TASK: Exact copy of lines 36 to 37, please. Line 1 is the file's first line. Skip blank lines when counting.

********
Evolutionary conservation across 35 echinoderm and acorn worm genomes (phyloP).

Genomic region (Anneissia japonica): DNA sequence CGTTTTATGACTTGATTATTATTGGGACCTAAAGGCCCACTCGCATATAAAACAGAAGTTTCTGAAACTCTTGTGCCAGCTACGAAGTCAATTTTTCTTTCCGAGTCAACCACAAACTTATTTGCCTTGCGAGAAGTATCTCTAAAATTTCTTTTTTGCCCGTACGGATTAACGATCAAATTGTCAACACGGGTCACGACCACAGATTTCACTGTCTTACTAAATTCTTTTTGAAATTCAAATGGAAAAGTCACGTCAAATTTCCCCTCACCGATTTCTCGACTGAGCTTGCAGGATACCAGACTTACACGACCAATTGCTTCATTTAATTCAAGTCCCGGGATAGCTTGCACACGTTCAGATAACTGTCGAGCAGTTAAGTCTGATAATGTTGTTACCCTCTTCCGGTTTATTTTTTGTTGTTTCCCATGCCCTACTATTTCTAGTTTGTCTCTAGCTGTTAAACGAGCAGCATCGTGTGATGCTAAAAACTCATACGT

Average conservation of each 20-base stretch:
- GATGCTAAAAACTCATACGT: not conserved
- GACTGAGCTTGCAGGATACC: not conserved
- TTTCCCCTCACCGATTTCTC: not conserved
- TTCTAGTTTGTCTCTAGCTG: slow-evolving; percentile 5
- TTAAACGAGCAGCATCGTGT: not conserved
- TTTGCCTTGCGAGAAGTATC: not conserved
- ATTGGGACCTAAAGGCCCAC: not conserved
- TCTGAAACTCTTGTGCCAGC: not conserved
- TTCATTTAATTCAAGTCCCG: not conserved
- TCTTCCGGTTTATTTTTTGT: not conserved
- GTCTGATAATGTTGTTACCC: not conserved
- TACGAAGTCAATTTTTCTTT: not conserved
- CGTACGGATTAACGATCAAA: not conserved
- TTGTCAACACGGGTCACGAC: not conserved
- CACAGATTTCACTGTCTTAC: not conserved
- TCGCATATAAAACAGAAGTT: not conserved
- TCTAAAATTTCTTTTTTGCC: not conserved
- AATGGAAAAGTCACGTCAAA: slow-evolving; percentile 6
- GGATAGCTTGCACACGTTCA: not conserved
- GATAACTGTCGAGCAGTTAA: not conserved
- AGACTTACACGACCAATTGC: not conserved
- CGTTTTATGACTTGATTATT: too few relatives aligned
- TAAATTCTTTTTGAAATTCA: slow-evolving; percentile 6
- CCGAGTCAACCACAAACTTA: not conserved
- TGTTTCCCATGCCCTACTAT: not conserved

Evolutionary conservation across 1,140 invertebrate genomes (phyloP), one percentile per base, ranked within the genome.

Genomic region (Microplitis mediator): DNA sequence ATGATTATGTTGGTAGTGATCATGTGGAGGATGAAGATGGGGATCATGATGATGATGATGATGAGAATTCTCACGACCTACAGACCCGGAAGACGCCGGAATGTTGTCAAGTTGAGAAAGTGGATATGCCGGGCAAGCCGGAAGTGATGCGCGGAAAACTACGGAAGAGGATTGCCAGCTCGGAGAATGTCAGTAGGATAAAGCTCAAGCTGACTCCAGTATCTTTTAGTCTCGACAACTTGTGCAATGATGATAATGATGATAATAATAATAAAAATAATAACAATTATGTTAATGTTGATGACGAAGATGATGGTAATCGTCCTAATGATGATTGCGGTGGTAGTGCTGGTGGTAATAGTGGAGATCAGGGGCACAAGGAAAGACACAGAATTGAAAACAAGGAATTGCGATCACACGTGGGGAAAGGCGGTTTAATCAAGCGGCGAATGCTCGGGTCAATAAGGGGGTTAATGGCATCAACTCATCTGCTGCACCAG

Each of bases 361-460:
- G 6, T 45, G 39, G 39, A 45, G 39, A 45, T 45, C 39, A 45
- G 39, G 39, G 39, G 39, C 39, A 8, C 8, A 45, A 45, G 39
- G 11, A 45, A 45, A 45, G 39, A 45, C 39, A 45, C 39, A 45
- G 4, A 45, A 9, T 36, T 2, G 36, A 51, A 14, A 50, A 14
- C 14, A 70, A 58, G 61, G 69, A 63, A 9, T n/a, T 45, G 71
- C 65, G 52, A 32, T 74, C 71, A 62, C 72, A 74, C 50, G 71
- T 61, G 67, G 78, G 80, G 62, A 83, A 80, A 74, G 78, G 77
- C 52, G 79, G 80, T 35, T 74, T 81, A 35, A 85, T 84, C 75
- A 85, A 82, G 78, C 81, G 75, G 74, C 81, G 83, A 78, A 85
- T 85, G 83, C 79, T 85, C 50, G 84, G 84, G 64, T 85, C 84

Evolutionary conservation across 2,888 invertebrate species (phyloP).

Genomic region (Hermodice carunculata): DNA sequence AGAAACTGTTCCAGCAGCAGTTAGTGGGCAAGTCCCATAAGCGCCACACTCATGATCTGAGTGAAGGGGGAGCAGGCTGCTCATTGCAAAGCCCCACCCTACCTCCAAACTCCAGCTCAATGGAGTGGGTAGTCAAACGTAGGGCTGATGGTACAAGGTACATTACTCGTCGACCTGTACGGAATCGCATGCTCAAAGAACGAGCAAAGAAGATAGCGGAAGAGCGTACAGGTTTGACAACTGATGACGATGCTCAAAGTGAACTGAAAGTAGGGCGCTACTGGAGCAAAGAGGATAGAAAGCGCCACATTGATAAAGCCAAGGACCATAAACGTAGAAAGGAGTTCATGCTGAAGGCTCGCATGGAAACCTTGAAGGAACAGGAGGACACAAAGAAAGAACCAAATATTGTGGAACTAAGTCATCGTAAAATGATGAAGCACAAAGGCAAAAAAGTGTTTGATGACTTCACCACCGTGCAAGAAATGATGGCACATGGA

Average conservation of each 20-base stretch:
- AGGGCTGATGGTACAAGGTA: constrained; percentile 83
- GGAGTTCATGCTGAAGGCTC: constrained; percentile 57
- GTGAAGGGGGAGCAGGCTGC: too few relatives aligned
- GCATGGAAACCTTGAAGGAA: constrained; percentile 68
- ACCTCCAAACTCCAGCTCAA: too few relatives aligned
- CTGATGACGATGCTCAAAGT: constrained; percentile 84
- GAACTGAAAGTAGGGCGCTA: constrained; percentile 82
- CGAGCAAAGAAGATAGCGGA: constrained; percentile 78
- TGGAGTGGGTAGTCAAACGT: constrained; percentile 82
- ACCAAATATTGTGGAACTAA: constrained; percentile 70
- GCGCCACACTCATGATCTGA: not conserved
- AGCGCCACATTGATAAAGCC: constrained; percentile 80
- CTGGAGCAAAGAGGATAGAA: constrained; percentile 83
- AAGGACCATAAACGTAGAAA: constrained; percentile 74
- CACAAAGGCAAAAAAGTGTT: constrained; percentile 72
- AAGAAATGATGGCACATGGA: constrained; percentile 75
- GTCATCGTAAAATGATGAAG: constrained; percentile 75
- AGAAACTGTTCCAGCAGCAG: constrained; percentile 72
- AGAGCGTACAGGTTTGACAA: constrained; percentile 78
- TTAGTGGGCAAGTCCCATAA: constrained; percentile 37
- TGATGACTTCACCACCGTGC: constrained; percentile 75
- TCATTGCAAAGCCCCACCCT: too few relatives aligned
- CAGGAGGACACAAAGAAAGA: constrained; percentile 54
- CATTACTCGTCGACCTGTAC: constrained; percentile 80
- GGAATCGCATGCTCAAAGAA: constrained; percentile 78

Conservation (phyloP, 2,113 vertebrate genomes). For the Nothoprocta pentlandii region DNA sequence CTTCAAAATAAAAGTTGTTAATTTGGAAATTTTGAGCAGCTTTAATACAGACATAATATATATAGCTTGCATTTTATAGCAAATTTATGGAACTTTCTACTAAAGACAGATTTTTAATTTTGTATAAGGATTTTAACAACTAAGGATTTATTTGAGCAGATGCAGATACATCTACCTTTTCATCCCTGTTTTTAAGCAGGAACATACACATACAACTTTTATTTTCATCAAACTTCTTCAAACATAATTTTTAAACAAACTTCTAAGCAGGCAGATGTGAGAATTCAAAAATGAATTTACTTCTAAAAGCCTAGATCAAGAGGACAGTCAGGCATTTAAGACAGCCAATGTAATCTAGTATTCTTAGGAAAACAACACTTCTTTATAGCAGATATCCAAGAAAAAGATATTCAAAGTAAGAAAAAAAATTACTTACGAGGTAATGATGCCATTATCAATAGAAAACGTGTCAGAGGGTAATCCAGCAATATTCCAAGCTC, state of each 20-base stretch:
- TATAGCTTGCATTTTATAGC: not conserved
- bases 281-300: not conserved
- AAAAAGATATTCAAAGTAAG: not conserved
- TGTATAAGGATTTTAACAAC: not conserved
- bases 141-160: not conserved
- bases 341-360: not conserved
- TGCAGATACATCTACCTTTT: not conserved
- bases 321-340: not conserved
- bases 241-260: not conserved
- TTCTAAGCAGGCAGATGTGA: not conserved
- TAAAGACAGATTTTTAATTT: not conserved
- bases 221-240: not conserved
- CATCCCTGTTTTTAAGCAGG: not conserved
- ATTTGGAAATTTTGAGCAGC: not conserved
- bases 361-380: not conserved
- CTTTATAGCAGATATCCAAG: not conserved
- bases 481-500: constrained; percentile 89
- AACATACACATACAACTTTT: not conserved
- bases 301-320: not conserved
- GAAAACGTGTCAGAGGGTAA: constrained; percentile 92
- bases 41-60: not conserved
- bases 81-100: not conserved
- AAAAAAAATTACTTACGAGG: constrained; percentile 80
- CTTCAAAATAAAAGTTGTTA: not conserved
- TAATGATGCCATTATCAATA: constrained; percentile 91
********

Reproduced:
- C 14, A 70, A 58, G 61, G 69, A 63, A 9, T n/a, T 45, G 71
- C 65, G 52, A 32, T 74, C 71, A 62, C 72, A 74, C 50, G 71